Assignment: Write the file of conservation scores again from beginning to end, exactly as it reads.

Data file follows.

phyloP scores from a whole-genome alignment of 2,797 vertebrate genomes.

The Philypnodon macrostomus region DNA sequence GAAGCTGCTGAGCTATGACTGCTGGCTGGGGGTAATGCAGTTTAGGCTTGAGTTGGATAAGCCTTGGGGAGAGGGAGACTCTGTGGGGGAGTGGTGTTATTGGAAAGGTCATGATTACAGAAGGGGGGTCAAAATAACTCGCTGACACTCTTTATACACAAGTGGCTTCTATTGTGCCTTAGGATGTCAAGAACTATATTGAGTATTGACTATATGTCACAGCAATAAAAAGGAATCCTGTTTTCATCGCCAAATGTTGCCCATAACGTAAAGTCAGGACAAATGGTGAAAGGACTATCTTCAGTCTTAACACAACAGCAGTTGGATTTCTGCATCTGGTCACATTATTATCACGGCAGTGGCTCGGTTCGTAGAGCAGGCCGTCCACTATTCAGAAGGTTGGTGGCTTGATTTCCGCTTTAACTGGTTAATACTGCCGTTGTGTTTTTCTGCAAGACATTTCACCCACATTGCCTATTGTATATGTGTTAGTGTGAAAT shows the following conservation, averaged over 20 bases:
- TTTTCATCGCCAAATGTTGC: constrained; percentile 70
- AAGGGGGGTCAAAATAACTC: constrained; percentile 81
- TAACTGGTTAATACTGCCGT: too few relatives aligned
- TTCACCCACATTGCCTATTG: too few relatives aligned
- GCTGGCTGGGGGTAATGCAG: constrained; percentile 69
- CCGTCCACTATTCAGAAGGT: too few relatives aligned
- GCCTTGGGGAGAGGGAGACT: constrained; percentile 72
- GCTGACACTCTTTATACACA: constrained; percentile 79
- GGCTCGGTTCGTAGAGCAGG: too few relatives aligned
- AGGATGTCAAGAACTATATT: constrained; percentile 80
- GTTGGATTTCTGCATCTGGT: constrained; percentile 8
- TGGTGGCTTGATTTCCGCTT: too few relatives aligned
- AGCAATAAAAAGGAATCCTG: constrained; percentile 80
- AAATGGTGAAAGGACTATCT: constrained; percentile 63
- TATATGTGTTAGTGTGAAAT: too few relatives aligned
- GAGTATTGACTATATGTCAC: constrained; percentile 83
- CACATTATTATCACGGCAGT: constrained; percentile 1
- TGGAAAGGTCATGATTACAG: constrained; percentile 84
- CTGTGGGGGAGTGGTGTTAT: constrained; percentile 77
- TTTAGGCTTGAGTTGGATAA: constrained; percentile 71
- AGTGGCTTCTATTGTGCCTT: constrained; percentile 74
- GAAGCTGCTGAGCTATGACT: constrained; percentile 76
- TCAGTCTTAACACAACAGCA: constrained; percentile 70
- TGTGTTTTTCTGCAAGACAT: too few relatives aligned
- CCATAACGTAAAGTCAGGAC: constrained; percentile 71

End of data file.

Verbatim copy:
phyloP scores from a whole-genome alignment of 2,797 vertebrate genomes.

The Philypnodon macrostomus region DNA sequence GAAGCTGCTGAGCTATGACTGCTGGCTGGGGGTAATGCAGTTTAGGCTTGAGTTGGATAAGCCTTGGGGAGAGGGAGACTCTGTGGGGGAGTGGTGTTATTGGAAAGGTCATGATTACAGAAGGGGGGTCAAAATAACTCGCTGACACTCTTTATACACAAGTGGCTTCTATTGTGCCTTAGGATGTCAAGAACTATATTGAGTATTGACTATATGTCACAGCAATAAAAAGGAATCCTGTTTTCATCGCCAAATGTTGCCCATAACGTAAAGTCAGGACAAATGGTGAAAGGACTATCTTCAGTCTTAACACAACAGCAGTTGGATTTCTGCATCTGGTCACATTATTATCACGGCAGTGGCTCGGTTCGTAGAGCAGGCCGTCCACTATTCAGAAGGTTGGTGGCTTGATTTCCGCTTTAACTGGTTAATACTGCCGTTGTGTTTTTCTGCAAGACATTTCACCCACATTGCCTATTGTATATGTGTTAGTGTGAAAT shows the following conservation, averaged over 20 bases:
- TTTTCATCGCCAAATGTTGC: constrained; percentile 70
- AAGGGGGGTCAAAATAACTC: constrained; percentile 81
- TAACTGGTTAATACTGCCGT: too few relatives aligned
- TTCACCCACATTGCCTATTG: too few relatives aligned
- GCTGGCTGGGGGTAATGCAG: constrained; percentile 69
- CCGTCCACTATTCAGAAGGT: too few relatives aligned
- GCCTTGGGGAGAGGGAGACT: constrained; percentile 72
- GCTGACACTCTTTATACACA: constrained; percentile 79
- GGCTCGGTTCGTAGAGCAGG: too few relatives aligned
- AGGATGTCAAGAACTATATT: constrained; percentile 80
- GTTGGATTTCTGCATCTGGT: constrained; percentile 8
- TGGTGGCTTGATTTCCGCTT: too few relatives aligned
- AGCAATAAAAAGGAATCCTG: constrained; percentile 80
- AAATGGTGAAAGGACTATCT: constrained; percentile 63
- TATATGTGTTAGTGTGAAAT: too few relatives aligned
- GAGTATTGACTATATGTCAC: constrained; percentile 83
- CACATTATTATCACGGCAGT: constrained; percentile 1
- TGGAAAGGTCATGATTACAG: constrained; percentile 84
- CTGTGGGGGAGTGGTGTTAT: constrained; percentile 77
- TTTAGGCTTGAGTTGGATAA: constrained; percentile 71
- AGTGGCTTCTATTGTGCCTT: constrained; percentile 74
- GAAGCTGCTGAGCTATGACT: constrained; percentile 76
- TCAGTCTTAACACAACAGCA: constrained; percentile 70
- TGTGTTTTTCTGCAAGACAT: too few relatives aligned
- CCATAACGTAAAGTCAGGAC: constrained; percentile 71